IBUs: Don’t Fall for the Numbers Trap
The world of craft beer is wonderfully complex. The sheer amount of possible ingredients and different brewing techniques means an almost limitless variety of flavors in our beer for us to taste and compare and enjoy. It’s understandable that we may develop “rules” for ourselves in order to help narrow our focus when faced with a selection of unfamiliar craft beers. For some it may be color (“I only really like ambers”) or type (“Lagers are best”), while for others it may be a combination of color and ABV or other characteristics.
One common guideline that people often use is the number of IBU’s in a beer. While the International Bittering Units (IBU) scale does serve as a useful tool when comparing beers, the drinker does themselves a disservice when they refuse to try beers outside their “ideal” IBU range.
Generally, all beers feature bitterness in their flavor profile. Where does this bitterness come from? For most beers, bitterness comes from the alpha acids in hops that are activated (a chemical process known as isomerization) when the hops are boiled in the wort.
Different hops have different levels of alpha acids, which is why brewers select specific hops to achieve a particular beer profile. Bittering hop varieties such as Chinook and Tomahawk, which are typically added early in the boil, range from 10-20% alpha acids. Aroma hop varieties, which are typically added late in the boil, will often have lower alpha acids present in most cases. How long the hops are boiled in the wort matters too, with longer boiling periods releasing more alpha acids from the hops.
The IBU scale, then, measures the parts per million of alpha acids present in any given beer. It does not, however, describe the perceived bitterness you actually experience when tasting beer. The taste profile you actually experience largely comes from the balance between the bitter alpha acids and the sugary malt, so the IBU’s are only one part of the equation.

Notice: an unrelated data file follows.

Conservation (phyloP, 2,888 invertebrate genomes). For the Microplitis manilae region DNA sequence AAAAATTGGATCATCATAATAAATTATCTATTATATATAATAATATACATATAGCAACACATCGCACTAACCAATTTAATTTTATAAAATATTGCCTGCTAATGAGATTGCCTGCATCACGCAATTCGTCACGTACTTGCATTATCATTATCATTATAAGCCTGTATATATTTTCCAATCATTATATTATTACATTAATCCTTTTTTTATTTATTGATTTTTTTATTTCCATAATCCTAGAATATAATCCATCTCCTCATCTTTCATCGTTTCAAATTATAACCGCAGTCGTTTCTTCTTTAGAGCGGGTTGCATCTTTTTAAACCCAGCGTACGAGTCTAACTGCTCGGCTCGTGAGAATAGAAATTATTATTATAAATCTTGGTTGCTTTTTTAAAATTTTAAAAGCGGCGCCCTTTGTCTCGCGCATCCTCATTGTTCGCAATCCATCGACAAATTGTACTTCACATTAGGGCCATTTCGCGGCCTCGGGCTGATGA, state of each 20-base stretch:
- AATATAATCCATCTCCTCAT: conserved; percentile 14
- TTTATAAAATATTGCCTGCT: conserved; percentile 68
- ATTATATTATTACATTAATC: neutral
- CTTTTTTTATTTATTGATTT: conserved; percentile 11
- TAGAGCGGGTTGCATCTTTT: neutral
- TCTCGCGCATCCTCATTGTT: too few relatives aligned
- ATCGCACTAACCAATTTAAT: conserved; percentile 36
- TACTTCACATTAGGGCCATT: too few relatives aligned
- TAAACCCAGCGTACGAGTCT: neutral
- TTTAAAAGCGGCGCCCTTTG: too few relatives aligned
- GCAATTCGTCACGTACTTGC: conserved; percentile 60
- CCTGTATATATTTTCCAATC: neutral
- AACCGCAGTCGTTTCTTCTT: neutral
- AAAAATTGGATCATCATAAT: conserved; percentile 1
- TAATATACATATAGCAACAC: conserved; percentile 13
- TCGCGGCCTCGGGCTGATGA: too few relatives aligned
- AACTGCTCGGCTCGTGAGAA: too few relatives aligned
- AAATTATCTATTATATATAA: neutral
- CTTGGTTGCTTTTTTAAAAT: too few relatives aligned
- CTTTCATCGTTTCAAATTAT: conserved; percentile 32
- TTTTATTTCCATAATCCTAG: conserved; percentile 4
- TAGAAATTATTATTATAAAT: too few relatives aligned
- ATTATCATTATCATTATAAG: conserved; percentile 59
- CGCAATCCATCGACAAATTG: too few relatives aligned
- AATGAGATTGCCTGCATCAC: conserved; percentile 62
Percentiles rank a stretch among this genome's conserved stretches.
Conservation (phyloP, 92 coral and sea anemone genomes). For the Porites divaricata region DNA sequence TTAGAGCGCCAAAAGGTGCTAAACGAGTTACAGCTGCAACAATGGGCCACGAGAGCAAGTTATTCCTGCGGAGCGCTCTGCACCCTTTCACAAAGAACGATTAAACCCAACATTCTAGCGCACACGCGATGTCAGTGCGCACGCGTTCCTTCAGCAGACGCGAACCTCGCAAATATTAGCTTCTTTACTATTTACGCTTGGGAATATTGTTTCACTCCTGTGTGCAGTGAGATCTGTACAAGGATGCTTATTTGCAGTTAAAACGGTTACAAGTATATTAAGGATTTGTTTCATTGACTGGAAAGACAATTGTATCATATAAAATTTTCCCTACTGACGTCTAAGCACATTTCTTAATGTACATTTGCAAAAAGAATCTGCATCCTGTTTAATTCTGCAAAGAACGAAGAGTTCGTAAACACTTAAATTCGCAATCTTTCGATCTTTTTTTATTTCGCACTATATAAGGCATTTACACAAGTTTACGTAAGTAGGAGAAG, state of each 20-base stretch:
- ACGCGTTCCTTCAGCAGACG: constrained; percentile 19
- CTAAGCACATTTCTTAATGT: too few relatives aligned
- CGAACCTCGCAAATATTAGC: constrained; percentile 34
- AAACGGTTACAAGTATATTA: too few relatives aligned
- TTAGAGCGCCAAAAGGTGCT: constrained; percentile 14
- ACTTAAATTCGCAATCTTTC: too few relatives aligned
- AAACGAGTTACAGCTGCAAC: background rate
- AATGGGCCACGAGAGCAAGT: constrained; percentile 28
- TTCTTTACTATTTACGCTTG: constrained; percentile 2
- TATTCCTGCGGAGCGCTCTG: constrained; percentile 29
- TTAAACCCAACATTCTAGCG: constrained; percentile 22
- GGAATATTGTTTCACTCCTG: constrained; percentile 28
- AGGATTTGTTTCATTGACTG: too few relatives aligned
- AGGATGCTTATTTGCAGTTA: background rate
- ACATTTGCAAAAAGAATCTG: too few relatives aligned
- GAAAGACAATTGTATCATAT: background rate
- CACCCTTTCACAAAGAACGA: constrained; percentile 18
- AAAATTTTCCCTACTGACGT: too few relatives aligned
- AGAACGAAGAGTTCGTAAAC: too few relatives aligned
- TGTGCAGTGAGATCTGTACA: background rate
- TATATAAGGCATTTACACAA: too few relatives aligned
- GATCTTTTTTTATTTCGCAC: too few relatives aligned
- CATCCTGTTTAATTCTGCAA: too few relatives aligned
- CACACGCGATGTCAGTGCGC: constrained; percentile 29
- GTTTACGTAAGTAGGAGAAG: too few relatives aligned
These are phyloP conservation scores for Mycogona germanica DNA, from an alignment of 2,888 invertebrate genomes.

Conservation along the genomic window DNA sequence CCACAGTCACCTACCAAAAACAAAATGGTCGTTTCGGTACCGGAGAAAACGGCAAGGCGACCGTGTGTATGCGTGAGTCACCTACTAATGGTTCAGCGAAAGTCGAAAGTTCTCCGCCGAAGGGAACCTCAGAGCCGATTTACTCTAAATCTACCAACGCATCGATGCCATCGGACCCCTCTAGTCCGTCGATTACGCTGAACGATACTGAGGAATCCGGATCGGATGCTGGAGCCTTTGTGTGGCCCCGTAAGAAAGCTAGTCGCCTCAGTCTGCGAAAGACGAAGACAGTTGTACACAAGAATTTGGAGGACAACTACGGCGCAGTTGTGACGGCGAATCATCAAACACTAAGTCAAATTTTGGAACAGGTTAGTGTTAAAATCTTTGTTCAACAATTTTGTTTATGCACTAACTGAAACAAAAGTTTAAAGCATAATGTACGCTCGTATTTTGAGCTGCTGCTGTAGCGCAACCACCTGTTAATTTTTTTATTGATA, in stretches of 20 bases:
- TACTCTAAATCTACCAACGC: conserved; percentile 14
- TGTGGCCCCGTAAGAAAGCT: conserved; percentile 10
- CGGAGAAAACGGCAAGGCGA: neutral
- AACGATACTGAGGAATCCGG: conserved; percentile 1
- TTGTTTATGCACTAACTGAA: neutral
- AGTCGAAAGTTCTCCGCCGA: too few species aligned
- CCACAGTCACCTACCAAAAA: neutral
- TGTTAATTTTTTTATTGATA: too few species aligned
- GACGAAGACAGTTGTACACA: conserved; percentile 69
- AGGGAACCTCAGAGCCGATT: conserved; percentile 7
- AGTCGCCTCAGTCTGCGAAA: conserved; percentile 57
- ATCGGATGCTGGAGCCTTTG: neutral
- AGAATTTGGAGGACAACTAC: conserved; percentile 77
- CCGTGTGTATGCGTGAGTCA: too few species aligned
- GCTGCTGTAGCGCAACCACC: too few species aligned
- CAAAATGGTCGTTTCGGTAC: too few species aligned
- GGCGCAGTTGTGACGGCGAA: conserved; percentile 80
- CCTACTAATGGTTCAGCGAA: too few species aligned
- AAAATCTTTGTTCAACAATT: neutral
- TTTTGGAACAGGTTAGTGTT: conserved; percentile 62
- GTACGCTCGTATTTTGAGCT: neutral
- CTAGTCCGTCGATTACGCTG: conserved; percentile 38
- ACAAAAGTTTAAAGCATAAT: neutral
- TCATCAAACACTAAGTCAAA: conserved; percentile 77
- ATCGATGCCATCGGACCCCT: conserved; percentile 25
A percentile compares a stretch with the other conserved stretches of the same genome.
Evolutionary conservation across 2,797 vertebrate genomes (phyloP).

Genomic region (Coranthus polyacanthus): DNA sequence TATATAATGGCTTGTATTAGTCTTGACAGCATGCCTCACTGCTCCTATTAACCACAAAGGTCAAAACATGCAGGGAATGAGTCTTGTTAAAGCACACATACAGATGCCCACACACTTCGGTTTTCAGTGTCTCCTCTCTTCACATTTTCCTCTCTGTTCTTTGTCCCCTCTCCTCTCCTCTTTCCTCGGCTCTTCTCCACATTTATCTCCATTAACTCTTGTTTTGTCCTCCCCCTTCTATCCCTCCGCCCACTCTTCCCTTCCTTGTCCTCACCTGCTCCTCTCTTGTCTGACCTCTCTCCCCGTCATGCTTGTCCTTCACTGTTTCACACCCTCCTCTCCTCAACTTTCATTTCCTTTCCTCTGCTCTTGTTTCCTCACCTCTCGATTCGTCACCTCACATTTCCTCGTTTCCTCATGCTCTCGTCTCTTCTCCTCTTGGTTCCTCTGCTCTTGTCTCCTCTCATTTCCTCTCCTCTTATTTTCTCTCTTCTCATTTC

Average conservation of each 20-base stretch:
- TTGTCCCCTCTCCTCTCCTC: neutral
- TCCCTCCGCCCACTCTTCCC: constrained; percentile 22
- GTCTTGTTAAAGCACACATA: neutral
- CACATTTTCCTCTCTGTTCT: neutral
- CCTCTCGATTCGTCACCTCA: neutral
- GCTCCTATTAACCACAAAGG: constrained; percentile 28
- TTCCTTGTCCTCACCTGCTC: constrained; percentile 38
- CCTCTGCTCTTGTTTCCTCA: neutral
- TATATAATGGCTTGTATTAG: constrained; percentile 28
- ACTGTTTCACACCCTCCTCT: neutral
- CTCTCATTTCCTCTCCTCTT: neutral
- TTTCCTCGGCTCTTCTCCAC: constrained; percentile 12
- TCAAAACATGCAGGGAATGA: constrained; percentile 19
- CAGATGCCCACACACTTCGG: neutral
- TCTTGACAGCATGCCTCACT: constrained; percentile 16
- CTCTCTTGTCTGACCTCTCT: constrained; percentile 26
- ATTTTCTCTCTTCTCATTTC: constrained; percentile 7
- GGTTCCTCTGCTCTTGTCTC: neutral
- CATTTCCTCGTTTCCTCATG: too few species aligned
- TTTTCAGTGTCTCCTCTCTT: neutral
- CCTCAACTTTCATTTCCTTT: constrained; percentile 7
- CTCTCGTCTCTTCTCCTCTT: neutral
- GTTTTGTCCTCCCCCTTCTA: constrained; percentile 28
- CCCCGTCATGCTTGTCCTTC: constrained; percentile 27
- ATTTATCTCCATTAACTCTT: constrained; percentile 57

Compare our Red Ale with our Citrus Mistress, for example. Both beers register 80 on the IBU scale, but the Red Ale is more malt balanced (with caramel malts) than the Citrus Mistress, meaning to most people the Red Ale tastes less bitter than the Citrus Mistress despite identical IBUs.
Two of our IPAs—Alpha Centauri and Alphadelic—illustrate another example. While Alpha Centauri has 100 IBUs to Alphadelic’s 90, most people still describe Alphadelic is the more bitter beer. This is because Alpha Centauri starts with a higher sugar concentration in the wort and more resulting sugars in the final product that help balance out the high amount of alpha acids. The higher ABV of Alpha Centauri also balances some of the perceived bitterness as ethanol itself is perceived as sweet.
The human palate is often said to only be capable of perceiving a maximum of around 110 IBUs (though this is debated) and while some super-high IBU beers have been produced (we’re talking numbers well into the thousands), they’re mostly a novelty. Lagers are generally on the low side while India Pale Ales are known for their higher IBU counts. Our Light Me Up Lager, for instance, comes in lower on the scale at 13 IBUs while Alpha Centauri boasts a hefty 100 IBUs.
Knowing what the IBU numbers actually designate and that different malts, the sweetness of those malts and even the alcohol content can affect the overall taste profile you subjectively experience, you’ll be in great shape to step out of your “comfortable” IBU range the next time you’re sizing up beers at the tap house, grocery store or festival. And you may just discover a new favorite craft in the process.